Friday, June 14, 2013

A Full Belly Experience

Wrapping up their unit on farms and farm workers rights, my son's class took an end of the school year camping trip to Full Belly farm. This was my first visit and, oh, was there ever so much to see.  Full Belly is a 300 acre working organic farm in Guinda, CA, started 30 years ago by a Mom and Pop.  They are known to most east bay area foodies for their popular CSA boxes and their flourishing farmer's market stands.

Over the two days we were at Full Belly I captured some pics of what peaked my interest the pastured poultry set-up that runs through the orchards. 

I appreciated the effort they are making to transition out of imported feed and grow all their own grain and hay for their livestock.  

An educator explains the different sprouted grains fed to the flock, particularly milo.

Bottle feeding the bummer lambs was the favorite activity
The combine harvester was, might I say, p-r-e-t-t-y cool!  There must be some country girl in me because I get really excited about farm equipment.  This massive beast both harvests the grain heads and threshes them, then makes a second pass through the field cutting the stalks and baling them into hay.  The farmer was kind enough to allow one of the girls in our group to drive.  

Acres of golden barley, wheat, and milo
The most exciting event over the course of the stay was having the children package 300 CSA boxes.  They made an assembly line and went to town putting together boxes and packing lettuce, carrots, potatoes, garlic, and more.  These boxes were particularly special since the next morning they would be delivered to our school drop spot!

Finished boxes ready to be loaded for delivery
New silos for grain storage
Fodder tray system sprouting grain for livestock

The Full Belly educators emphasized the importance of treating farm workers fairly.  For them this means employing their workers year round, providing full benefits, and having a policy where all workers can take home as much produce as they like for free each day.  Below the drying room stores the gorgeous remnants of the flower harvest. This room was created for the women who harvest flowers to extend their jobs year round into the winter.  The flower ladies craft bouquets and wreaths from the perfectly dried harvest.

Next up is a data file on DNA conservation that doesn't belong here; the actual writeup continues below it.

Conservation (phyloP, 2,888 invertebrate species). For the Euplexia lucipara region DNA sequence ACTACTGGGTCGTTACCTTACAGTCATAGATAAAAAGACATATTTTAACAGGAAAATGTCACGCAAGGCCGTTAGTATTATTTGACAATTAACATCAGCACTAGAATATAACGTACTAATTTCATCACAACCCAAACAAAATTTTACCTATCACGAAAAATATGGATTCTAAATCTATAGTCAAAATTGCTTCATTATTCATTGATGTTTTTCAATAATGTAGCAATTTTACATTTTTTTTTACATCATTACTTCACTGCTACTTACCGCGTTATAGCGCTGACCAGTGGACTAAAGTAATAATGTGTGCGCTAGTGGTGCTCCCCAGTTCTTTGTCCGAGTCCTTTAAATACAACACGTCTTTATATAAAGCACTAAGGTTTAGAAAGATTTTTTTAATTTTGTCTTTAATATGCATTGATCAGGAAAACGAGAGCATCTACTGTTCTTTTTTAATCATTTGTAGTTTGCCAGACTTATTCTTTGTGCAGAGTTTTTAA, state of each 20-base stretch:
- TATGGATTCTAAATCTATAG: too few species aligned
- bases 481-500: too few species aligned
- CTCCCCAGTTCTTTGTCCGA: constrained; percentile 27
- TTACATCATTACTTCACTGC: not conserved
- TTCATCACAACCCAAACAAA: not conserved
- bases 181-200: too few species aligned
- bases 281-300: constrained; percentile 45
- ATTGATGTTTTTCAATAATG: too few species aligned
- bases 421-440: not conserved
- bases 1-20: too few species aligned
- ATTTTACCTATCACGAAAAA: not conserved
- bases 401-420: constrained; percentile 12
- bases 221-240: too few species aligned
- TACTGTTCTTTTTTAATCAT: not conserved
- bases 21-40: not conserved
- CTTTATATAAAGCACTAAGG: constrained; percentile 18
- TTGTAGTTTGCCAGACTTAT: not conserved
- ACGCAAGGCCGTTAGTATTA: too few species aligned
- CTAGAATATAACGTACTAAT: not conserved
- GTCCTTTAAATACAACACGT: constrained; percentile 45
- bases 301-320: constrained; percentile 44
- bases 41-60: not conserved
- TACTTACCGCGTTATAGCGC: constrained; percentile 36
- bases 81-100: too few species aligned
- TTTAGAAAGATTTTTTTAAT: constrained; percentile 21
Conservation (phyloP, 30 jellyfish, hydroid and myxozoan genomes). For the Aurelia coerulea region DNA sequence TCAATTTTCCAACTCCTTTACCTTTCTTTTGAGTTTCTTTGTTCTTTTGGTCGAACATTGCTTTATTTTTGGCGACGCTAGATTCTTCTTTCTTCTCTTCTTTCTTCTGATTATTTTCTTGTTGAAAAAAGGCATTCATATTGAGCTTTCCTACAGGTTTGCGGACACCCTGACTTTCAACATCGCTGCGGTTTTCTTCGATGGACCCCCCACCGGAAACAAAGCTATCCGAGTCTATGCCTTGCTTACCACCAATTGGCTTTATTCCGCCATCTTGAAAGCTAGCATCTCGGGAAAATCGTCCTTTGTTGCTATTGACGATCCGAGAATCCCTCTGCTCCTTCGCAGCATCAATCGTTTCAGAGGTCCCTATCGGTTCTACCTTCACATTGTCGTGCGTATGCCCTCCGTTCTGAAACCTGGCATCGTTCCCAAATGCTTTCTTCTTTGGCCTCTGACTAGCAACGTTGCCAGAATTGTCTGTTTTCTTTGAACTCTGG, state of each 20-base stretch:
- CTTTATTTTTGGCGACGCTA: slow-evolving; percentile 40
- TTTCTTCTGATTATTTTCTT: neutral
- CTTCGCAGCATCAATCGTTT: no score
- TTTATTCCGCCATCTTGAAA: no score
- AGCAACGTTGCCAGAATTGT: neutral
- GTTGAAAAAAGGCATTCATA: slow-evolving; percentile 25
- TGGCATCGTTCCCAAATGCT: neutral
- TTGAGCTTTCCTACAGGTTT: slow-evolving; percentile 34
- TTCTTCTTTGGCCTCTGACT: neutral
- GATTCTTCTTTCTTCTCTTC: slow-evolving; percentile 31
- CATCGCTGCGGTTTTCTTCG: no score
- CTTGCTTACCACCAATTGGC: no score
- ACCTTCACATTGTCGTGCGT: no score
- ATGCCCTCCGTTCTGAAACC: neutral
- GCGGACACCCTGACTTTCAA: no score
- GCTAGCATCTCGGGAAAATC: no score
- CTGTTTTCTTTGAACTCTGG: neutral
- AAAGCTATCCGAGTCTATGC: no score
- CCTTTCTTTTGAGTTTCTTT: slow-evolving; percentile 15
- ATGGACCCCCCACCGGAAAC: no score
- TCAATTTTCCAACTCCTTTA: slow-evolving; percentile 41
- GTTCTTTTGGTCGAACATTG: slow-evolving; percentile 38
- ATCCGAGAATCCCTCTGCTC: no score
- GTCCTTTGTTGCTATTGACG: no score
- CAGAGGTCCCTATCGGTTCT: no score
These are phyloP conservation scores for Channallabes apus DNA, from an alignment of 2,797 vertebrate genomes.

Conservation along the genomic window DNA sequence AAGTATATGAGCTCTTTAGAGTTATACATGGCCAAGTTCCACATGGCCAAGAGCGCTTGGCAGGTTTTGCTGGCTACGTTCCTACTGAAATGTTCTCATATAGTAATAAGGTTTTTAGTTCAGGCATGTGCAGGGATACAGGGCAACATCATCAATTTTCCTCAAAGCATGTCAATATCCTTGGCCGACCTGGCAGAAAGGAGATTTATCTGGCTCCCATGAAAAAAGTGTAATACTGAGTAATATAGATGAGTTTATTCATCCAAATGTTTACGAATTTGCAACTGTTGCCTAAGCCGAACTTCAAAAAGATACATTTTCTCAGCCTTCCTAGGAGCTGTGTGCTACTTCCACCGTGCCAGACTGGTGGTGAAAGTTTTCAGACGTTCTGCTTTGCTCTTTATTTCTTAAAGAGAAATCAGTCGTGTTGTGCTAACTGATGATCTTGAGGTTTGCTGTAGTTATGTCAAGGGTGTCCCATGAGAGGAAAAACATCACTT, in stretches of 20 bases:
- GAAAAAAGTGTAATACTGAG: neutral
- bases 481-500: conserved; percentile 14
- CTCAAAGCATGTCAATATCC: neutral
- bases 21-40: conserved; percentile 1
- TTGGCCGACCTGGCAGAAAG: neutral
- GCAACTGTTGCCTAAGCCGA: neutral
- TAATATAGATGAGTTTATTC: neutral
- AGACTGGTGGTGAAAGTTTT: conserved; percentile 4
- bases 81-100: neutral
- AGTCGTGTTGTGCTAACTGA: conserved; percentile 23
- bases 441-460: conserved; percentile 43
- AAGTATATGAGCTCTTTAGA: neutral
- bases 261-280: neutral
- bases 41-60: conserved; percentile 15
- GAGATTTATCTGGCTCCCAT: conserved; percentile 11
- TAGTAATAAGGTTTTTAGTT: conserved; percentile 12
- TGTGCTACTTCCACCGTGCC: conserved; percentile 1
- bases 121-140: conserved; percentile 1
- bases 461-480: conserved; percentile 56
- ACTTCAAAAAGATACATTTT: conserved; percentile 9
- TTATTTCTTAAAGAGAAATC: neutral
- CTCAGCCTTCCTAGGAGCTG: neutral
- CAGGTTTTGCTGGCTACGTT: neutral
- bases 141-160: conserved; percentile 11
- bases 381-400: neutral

It was spectacular to get an inside view of Full Belly!  I feel challenged and inspired to scale down some of the new ideas I took away and implement them here on our few acres.  It was also so valuable for my son to see that we are not the only ones who do so many of the things we do.  Making butter from your own cow's cream is actually not such a strange thing after all!  

Tuesday, June 11, 2013

Meat Chickens and Integrative Pest Management

meat chicken set-up under the walnut tree

We have a serious mob of broilers that we've been raising under the huge English Walnut next to the barn.  Trying out some integrative pest management, our goal is to have the meat chickens scratch and peck all the insects around and under the tree.  This particular walnut has been infected with the walnut husk fly for the last several years.  Each year the tree produces an amazingly prolific amount of fruit which looks healthy and ripe on the outside but on the inside is a black mush.  Our hope is that these ravenous birds will stop the cycle of the husk fly by eating all the larvae which burrow into the ground to pupate.  This season we are raising both Cornish X broilers and heirloom French Freedom Rangers.  It has been interesting comparing the two breeds.  The Rangers are true to their names in that they are better foragers but we have found the Cornish X to be pretty good foragers too, especially when we don't give them free access to layer pellets.  In three-four weeks they have taken waist high grass down to dust.  We feed them once in the morning and let them hunt around for the rest of the day.  Their growth rate is a bit slower this way but the feed bill is much lower and the birds seem healthier.  We have also been mixing in about a gallon of whey each day into their feed making a sort of mash, as well as, feeding sprouted grains such as wheat berries, oats, and milo.  They definitely seem to like the extra protein.   Can't wait to see if we get some viable walnuts this year!